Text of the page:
This presentation is not about the world's biggest supplier of consumer goods. It's about a group of local scuba divers who spend years picking up broken bits of china throughout Halifax Harbour to document the many shipping lines that traded in and out of our busy harbour.
A fragment of china from the New York, Newfoundland and Halifax Steamship Company
Diving throughout the winter when small boat traffic in the harbour is negligible, the group contended with sub-zero temperatures, poor visibility, ice, moving ships, ripping currents, live ammunition, and even whiteouts. For their trouble, they recovered bottles, crockery and china from the many users of the harbour in the past and saved important artifacts from destruction from anchors, dredging and infilling of the harbour.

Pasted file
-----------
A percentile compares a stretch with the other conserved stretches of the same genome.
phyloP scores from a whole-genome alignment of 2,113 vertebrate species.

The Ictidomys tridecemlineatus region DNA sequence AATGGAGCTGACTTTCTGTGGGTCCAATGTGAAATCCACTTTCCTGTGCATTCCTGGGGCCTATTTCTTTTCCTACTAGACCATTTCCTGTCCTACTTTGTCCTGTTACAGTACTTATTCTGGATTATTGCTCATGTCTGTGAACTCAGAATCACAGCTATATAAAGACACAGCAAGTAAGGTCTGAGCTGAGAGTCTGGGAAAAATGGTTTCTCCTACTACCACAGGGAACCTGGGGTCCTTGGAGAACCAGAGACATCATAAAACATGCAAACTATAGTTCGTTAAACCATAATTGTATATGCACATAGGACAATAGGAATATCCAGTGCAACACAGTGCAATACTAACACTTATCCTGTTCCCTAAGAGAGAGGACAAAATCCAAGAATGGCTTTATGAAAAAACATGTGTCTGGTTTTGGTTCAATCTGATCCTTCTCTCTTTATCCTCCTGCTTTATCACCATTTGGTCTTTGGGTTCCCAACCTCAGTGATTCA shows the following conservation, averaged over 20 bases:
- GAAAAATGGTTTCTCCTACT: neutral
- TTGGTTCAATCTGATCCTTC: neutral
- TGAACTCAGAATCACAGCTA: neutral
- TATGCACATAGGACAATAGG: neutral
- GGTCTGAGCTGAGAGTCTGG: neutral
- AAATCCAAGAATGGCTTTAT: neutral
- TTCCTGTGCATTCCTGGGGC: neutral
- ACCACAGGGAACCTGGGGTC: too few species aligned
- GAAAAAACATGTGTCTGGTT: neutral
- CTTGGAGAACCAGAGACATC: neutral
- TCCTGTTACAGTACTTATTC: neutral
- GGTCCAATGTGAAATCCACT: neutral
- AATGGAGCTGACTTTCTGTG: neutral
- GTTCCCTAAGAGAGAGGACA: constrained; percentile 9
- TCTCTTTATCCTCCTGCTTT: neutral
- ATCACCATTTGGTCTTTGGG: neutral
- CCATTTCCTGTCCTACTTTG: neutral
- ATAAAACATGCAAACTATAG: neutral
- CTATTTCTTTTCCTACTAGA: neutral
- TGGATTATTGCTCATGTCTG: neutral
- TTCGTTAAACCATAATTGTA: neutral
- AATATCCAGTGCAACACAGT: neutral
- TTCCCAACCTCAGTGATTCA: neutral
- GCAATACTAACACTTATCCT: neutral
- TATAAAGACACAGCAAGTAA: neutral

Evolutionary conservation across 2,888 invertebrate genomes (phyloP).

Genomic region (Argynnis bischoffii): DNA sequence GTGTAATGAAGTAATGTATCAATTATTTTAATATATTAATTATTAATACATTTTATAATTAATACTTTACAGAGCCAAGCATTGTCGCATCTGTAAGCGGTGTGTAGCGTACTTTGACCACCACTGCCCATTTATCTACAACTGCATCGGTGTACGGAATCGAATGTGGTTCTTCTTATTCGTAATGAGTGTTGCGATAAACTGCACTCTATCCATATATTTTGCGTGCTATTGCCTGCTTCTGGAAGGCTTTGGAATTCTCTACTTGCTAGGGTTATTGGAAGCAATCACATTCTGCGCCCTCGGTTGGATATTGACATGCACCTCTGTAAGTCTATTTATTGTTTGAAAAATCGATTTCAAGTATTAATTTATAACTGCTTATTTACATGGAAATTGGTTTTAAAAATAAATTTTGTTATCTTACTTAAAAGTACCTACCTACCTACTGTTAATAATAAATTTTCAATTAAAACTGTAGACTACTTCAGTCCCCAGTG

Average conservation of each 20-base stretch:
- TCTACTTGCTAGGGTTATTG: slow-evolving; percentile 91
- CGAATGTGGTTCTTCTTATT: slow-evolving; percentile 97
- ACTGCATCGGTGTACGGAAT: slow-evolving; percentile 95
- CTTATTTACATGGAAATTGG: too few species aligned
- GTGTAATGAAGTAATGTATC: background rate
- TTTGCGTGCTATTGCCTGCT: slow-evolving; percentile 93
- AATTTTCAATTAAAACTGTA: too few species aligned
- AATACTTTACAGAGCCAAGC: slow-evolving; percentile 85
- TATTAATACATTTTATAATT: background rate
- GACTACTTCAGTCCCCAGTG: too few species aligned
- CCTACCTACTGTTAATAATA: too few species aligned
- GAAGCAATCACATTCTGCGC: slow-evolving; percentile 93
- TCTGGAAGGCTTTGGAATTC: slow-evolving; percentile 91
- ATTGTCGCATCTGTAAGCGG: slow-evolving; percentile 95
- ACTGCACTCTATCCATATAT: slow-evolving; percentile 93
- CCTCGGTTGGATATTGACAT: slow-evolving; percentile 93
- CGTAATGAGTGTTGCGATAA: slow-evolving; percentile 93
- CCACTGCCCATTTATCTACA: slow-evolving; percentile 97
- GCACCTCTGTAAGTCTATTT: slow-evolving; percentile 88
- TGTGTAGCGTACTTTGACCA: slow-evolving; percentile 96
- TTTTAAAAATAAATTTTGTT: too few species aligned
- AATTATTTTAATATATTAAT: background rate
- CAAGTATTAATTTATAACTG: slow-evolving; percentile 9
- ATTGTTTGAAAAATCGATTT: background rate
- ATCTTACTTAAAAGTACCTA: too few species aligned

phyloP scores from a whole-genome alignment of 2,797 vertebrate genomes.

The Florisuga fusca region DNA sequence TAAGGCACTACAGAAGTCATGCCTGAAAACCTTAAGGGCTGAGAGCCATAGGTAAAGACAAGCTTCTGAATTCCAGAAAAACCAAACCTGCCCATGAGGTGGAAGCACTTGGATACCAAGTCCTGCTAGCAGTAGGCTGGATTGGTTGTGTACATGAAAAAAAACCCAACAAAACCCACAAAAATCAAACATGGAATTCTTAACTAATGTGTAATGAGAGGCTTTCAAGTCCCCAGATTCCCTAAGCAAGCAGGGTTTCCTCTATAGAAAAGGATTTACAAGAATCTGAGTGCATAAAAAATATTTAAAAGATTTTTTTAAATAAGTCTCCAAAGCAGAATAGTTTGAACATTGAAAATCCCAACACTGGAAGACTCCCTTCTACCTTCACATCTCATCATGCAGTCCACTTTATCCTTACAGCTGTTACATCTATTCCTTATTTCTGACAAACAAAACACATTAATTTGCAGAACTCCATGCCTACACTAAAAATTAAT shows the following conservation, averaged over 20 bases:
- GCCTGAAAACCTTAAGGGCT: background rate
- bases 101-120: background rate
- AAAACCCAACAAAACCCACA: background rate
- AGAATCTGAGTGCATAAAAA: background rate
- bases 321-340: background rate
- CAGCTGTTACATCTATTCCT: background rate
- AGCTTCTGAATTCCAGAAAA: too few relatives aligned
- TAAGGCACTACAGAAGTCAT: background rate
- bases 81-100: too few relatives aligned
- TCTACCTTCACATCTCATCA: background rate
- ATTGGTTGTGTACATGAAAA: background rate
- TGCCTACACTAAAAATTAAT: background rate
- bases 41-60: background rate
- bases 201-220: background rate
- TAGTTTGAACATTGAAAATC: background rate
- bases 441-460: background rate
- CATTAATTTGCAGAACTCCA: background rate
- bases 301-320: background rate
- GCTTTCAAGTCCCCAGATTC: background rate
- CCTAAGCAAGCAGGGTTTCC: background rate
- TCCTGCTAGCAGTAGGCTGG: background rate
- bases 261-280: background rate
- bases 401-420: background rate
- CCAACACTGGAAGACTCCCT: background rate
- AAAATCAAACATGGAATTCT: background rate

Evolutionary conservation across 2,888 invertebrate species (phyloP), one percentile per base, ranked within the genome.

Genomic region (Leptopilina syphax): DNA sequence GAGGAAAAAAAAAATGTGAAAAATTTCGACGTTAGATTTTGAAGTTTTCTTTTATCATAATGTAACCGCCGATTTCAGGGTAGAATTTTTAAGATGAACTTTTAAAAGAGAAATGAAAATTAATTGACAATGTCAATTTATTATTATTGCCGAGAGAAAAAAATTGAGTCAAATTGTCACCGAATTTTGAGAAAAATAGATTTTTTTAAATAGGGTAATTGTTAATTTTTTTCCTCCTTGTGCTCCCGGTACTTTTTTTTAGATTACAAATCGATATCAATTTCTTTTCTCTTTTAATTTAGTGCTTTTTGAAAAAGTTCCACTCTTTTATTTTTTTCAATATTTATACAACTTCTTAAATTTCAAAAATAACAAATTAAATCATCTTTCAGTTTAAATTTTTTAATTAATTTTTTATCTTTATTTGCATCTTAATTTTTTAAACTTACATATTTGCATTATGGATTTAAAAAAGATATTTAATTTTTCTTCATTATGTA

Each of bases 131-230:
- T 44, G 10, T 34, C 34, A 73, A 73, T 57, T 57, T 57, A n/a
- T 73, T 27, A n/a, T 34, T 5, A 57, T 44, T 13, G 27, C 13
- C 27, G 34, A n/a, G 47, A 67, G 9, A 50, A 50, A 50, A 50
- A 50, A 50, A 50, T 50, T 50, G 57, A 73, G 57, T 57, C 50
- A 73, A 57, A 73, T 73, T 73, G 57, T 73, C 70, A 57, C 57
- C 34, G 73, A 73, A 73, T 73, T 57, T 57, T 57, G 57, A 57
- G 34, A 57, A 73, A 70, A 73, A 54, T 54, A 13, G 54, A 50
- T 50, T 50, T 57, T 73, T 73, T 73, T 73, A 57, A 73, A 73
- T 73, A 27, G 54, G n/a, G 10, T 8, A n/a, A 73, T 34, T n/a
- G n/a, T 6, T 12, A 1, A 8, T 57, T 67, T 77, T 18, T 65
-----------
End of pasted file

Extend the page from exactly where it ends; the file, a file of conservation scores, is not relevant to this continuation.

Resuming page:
A lovely plate from the Royal Navy
They also reported stolen vehicles that ended up underwater and a tug that sank during World War II with the loss of 17 dockyard workers. They checked out the two railway bridges that spanned the Narrows and even found china from the Confederate States Navy.
Members of the team emerging near Tuft’s Cove
Bob Chaulk is a scuba diver and one of the first recreational divers to appreciate the historical significance of Halifax Harbour. He wrote about his experiences in his first book, Time in a Bottle: Historic Halifax Harbour from the Bottom Up.
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